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Tiresias: The Ancient Mediterranean Religions Source Database



2165
Cassius Dio, Roman History, 39.59


nan1.  Gabinius after restoring him in this fashion sent no message home concerning what he had done, in order that he might not be the one to announce his own illegal acts. But it was not possible for an affair of such magnitude to be concealed, and the people straightway learned of it; for the Syrians cried out loudly against Gabinius,,2.  especially since in his absence they had been terribly abused by the pirates, and the tax-gatherers, being unable to collect the taxes on account of the marauders, were owing numerous sums. Angered at this, the people expressed their views and were ready to condemn him.,3.  For Cicero attacked him vigorously and advised them to read again the Sibylline verses, expecting that there was contained in them some punishment in case any of their injunctions should be violated.


Intertexts (texts cited often on the same page as the searched text):

4 results
1. Cicero, Pro Flacco, 28.69 (2nd cent. BCE - 1st cent. BCE)

2. Josephus Flavius, Jewish Antiquities, 14.74, 14.91 (1st cent. CE - 1st cent. CE)

14.74. and he made Jerusalem tributary to the Romans, and took away those cities of Celesyria which the inhabitants of Judea had subdued, and put them under the government of the Roman president, and confined the whole nation, which had elevated itself so high before, within its own bounds. 14.91. and when he had settled matters with her, he brought Hyrcanus to Jerusalem, and committed the care of the temple to him. And when he had ordained five councils, he distributed the nation into the same number of parts. So these councils governed the people; the first was at Jerusalem, the second at Gadara, the third at Amathus, the fourth at Jericho, and the fifth at Sepphoris in Galilee. So the Jews were now freed from monarchic authority, and were governed by an aristocracy.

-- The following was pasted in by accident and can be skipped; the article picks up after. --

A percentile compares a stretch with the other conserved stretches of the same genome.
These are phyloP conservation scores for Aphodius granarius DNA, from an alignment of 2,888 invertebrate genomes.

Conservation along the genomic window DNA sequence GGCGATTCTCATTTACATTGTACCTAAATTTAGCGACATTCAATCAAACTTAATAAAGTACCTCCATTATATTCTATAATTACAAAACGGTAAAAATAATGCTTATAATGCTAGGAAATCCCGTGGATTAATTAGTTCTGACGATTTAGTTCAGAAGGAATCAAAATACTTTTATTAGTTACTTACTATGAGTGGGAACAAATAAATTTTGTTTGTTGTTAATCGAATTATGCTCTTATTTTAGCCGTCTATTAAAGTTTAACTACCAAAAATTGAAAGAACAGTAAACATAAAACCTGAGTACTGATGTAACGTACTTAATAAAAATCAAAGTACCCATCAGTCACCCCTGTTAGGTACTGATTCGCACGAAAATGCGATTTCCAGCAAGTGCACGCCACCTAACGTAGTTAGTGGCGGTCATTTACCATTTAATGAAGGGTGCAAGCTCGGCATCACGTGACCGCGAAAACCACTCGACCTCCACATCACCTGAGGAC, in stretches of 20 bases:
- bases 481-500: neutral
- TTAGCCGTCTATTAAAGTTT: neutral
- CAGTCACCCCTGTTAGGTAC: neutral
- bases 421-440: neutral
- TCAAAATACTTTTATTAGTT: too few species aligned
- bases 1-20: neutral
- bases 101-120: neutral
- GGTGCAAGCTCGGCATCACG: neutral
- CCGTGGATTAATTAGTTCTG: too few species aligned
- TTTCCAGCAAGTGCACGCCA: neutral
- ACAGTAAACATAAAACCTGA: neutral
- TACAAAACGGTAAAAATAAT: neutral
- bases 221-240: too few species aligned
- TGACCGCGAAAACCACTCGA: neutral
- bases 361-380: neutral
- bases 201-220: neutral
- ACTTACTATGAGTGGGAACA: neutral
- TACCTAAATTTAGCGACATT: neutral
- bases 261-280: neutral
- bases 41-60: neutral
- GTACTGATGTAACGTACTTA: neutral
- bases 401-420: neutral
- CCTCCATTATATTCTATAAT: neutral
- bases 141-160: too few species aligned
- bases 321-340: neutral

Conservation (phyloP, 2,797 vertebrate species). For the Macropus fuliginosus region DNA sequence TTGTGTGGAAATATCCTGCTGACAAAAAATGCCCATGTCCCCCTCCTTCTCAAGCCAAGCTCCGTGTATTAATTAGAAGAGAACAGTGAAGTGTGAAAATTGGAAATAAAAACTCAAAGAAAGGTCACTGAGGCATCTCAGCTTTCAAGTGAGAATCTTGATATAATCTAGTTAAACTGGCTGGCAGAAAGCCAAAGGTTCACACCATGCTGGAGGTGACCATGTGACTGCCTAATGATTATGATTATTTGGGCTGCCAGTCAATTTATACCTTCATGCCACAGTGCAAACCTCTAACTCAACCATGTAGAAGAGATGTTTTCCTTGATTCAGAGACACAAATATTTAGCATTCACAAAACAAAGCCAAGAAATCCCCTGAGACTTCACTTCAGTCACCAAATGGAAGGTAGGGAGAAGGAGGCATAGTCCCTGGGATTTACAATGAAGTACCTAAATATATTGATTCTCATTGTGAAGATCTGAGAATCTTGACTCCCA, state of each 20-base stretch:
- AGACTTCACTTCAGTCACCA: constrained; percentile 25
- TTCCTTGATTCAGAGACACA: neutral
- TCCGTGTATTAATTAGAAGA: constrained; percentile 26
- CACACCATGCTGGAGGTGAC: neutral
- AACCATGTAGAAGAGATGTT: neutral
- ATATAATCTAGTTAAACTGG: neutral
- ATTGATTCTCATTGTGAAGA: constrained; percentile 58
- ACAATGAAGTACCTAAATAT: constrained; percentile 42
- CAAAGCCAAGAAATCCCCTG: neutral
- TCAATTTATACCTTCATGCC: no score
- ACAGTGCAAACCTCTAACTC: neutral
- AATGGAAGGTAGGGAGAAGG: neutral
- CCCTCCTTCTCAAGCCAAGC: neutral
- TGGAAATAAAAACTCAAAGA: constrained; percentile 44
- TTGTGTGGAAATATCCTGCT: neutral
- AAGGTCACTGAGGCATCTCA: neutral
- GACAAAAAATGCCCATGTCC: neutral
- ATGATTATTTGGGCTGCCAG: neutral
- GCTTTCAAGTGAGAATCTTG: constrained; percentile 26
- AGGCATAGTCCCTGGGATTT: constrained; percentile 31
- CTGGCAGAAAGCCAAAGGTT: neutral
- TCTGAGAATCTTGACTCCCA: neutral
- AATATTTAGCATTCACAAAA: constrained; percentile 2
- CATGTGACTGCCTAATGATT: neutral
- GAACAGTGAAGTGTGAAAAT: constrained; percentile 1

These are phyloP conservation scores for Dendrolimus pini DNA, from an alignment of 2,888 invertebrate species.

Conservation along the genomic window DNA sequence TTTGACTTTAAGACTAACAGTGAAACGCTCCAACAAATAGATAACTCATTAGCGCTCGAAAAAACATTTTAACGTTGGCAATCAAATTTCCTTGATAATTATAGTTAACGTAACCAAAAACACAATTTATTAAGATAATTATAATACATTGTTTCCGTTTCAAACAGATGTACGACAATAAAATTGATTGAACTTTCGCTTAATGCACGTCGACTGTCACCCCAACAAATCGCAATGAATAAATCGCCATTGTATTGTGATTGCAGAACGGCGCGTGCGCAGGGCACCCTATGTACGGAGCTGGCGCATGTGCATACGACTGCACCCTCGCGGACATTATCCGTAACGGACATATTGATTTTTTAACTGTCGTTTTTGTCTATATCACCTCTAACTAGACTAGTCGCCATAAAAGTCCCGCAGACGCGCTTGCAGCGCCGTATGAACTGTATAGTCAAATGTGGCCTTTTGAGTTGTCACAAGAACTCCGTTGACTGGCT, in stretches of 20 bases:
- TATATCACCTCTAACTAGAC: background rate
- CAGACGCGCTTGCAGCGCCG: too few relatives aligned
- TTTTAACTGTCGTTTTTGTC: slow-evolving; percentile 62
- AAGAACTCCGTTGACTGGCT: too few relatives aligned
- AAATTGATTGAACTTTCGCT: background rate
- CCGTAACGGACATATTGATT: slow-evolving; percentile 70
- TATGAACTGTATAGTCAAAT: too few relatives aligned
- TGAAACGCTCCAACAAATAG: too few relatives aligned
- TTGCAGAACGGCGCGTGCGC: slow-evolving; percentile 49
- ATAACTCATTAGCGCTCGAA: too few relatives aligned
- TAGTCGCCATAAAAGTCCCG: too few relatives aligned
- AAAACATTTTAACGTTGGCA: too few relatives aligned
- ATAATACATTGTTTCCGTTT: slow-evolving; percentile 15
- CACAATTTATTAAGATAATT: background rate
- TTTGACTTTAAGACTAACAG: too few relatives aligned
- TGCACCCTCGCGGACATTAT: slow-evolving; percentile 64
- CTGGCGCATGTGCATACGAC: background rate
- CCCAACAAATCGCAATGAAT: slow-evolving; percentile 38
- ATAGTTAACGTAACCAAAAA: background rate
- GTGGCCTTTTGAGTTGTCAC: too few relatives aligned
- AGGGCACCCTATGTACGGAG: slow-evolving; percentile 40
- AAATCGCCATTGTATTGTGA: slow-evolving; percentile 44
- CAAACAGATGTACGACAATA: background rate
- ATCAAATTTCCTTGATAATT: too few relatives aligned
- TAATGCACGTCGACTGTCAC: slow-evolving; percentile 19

3. Josephus Flavius, Jewish War, 1.154 (1st cent. CE - 1st cent. CE)

1.154. Now, among the captives, Aristobulus’s father-in-law was taken, who was also his uncle: so those that were the most guilty he punished with decollation; but rewarded Faustus, and those with him that had fought so bravely, with glorious presents, and laid a tribute upon the country, and upon Jerusalem itself.
4. Cassius Dio, Roman History, 39.56 (2nd cent. CE - 3rd cent. CE)

39.56. 1.  This was the way of it. Gabinius had harried Syria in many ways, even to the point of inflicting far more injury upon the people than did the pirates, who were flourishing even then. Still, he regarded all his gains from that source as mere trifles and was at first planning and preparing to make a campaign against the Parthians and their wealth.,2.  Phraates, it seems, had been treacherously murdered by his sons, and Orodes after succeeding to the kingdom had expelled Mithridates, his brother, from Media, which he was governing. The latter took refuge with Gabinius and persuaded him to assist in his restoration.,3.  However, when Ptolemy came with Pompey's letter and promised that he would furnish large sums both to him and the army, some to be paid at once, and the rest when he should be restored, Gabinius abandoned the Parthian project and hastened to Egypt.,4.  This he did notwithstanding the law forbade governors to enter territory outside their own borders or to begin wars on their own responsibility, and although the people and the Sibyl had declared that the man should not be restored. But the only restraint these considerations imposed was to lead him to sell his assistance for a higher price.,5.  He left in Syria his son Sisenna, a mere boy, and a very few soldiers with him, thus exposing the province to which he had been assigned more than ever to the pirates.,6.  He himself then reached Palestine, arrested Aristobulus, who had escaped from Rome and was causing some disturbance, sent him to Pompey, imposed tribute upon the Jews, and after this invaded Egypt.